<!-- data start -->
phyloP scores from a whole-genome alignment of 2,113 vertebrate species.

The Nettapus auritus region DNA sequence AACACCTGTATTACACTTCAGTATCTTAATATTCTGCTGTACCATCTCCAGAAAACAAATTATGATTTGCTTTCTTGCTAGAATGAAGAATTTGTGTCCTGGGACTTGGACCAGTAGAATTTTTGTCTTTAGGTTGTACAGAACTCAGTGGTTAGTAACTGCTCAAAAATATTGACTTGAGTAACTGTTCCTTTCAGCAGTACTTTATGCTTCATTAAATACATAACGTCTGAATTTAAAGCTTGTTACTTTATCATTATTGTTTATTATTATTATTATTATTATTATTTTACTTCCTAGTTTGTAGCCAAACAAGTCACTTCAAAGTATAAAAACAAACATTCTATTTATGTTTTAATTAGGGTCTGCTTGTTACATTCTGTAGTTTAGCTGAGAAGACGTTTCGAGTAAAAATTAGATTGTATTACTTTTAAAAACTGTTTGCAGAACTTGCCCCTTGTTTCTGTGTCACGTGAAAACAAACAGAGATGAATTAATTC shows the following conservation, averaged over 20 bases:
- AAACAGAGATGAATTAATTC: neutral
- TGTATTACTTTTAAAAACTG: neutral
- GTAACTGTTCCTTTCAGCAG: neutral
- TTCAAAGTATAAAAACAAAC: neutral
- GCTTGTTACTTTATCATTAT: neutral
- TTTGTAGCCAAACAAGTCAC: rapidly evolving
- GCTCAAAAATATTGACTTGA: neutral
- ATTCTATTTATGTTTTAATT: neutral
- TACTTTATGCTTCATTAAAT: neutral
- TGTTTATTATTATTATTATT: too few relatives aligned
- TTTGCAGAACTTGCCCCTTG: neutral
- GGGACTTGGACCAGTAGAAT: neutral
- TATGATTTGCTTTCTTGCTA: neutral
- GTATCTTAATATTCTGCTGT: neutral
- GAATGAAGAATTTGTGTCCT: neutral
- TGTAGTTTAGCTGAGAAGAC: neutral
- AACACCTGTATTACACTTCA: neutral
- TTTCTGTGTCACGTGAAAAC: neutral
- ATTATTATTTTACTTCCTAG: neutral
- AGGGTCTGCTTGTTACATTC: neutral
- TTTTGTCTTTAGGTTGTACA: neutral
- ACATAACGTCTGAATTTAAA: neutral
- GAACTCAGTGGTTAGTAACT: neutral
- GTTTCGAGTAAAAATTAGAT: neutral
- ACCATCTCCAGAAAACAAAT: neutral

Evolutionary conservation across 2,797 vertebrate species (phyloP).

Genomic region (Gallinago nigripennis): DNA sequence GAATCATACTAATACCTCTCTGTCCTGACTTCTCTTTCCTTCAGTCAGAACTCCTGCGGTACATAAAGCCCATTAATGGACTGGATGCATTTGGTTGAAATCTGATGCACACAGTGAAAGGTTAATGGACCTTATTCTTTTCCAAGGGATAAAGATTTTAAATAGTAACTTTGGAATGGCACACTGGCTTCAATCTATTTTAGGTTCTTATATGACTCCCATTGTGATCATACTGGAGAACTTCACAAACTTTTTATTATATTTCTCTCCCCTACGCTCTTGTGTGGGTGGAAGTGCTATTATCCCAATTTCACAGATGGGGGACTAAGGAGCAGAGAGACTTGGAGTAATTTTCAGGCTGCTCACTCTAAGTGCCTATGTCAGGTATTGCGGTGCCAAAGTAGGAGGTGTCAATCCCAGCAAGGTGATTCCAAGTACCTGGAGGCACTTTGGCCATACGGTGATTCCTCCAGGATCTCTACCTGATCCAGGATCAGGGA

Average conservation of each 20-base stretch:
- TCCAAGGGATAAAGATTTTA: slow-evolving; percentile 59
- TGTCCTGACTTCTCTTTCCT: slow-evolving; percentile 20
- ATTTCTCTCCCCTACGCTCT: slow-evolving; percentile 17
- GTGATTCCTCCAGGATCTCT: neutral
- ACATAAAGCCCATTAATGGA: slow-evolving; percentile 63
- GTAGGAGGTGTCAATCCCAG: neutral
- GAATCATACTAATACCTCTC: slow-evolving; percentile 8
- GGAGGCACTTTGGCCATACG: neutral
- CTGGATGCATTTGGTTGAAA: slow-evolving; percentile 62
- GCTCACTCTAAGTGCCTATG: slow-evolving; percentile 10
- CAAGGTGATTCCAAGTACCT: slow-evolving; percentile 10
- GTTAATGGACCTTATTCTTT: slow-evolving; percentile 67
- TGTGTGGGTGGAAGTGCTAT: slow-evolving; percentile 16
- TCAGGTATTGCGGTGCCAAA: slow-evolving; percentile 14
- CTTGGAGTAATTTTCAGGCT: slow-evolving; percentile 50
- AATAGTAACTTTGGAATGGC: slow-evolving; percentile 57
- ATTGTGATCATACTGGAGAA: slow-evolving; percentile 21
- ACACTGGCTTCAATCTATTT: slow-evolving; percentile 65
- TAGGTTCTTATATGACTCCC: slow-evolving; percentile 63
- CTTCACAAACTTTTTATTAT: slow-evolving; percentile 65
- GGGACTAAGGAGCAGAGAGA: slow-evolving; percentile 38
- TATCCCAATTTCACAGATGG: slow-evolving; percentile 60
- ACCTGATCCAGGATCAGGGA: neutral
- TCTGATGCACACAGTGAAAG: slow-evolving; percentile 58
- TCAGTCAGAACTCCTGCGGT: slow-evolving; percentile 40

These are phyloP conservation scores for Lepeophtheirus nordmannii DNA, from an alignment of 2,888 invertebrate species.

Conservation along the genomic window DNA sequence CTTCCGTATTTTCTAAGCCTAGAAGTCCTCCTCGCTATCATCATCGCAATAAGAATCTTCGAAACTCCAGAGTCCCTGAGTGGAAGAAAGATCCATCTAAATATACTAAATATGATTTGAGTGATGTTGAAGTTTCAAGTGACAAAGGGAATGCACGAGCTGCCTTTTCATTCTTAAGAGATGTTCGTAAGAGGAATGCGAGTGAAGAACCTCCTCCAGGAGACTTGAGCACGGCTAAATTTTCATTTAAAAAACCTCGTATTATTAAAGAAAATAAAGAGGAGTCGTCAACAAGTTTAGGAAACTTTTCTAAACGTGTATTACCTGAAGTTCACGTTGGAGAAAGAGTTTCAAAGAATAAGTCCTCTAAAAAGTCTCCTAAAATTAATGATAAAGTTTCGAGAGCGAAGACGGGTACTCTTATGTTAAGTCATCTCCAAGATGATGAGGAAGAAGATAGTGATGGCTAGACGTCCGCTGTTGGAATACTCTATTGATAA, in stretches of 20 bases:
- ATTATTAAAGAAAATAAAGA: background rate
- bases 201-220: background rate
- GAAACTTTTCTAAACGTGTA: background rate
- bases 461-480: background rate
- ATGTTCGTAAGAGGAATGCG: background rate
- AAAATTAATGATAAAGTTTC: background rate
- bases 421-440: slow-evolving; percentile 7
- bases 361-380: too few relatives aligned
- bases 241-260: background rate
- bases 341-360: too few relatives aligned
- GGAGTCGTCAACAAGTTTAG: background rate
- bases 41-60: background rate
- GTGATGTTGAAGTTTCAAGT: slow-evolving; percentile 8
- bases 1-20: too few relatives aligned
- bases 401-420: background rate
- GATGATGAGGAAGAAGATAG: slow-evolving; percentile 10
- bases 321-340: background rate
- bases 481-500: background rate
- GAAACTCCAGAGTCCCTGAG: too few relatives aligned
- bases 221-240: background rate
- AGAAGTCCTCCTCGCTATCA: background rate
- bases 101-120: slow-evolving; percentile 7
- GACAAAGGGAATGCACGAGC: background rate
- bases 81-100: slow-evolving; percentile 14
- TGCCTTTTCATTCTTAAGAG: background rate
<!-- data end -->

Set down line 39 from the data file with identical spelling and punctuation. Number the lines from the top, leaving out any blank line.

- CTGGATGCATTTGGTTGAAA: slow-evolving; percentile 62